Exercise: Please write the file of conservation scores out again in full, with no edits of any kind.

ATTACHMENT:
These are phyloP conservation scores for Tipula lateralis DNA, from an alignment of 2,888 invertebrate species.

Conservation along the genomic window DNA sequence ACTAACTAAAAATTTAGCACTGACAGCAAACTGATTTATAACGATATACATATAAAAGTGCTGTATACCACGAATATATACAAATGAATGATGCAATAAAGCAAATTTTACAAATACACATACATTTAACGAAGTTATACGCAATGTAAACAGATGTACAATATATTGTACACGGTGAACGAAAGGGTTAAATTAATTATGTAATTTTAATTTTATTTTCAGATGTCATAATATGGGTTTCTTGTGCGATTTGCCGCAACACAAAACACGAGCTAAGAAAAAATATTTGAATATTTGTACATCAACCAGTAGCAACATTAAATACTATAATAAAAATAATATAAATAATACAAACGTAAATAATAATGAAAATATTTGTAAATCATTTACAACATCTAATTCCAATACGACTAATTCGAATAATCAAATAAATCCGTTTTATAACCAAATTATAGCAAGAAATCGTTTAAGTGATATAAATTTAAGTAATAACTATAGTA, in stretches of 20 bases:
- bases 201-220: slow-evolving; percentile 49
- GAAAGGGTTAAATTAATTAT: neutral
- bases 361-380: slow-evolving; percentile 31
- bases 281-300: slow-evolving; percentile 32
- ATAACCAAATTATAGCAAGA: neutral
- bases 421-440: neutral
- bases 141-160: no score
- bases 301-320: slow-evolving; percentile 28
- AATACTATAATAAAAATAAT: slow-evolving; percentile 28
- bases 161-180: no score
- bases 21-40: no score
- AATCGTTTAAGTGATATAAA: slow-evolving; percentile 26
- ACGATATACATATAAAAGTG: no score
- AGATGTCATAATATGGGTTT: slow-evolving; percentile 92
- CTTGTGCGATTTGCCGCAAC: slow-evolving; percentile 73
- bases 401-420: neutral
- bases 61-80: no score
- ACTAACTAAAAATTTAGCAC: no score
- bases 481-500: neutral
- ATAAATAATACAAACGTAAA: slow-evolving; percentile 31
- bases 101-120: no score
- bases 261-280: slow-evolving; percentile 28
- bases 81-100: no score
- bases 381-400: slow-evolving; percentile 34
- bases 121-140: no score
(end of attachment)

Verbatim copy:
These are phyloP conservation scores for Tipula lateralis DNA, from an alignment of 2,888 invertebrate species.

Conservation along the genomic window DNA sequence ACTAACTAAAAATTTAGCACTGACAGCAAACTGATTTATAACGATATACATATAAAAGTGCTGTATACCACGAATATATACAAATGAATGATGCAATAAAGCAAATTTTACAAATACACATACATTTAACGAAGTTATACGCAATGTAAACAGATGTACAATATATTGTACACGGTGAACGAAAGGGTTAAATTAATTATGTAATTTTAATTTTATTTTCAGATGTCATAATATGGGTTTCTTGTGCGATTTGCCGCAACACAAAACACGAGCTAAGAAAAAATATTTGAATATTTGTACATCAACCAGTAGCAACATTAAATACTATAATAAAAATAATATAAATAATACAAACGTAAATAATAATGAAAATATTTGTAAATCATTTACAACATCTAATTCCAATACGACTAATTCGAATAATCAAATAAATCCGTTTTATAACCAAATTATAGCAAGAAATCGTTTAAGTGATATAAATTTAAGTAATAACTATAGTA, in stretches of 20 bases:
- bases 201-220: slow-evolving; percentile 49
- GAAAGGGTTAAATTAATTAT: neutral
- bases 361-380: slow-evolving; percentile 31
- bases 281-300: slow-evolving; percentile 32
- ATAACCAAATTATAGCAAGA: neutral
- bases 421-440: neutral
- bases 141-160: no score
- bases 301-320: slow-evolving; percentile 28
- AATACTATAATAAAAATAAT: slow-evolving; percentile 28
- bases 161-180: no score
- bases 21-40: no score
- AATCGTTTAAGTGATATAAA: slow-evolving; percentile 26
- ACGATATACATATAAAAGTG: no score
- AGATGTCATAATATGGGTTT: slow-evolving; percentile 92
- CTTGTGCGATTTGCCGCAAC: slow-evolving; percentile 73
- bases 401-420: neutral
- bases 61-80: no score
- ACTAACTAAAAATTTAGCAC: no score
- bases 481-500: neutral
- ATAAATAATACAAACGTAAA: slow-evolving; percentile 31
- bases 101-120: no score
- bases 261-280: slow-evolving; percentile 28
- bases 81-100: no score
- bases 381-400: slow-evolving; percentile 34
- bases 121-140: no score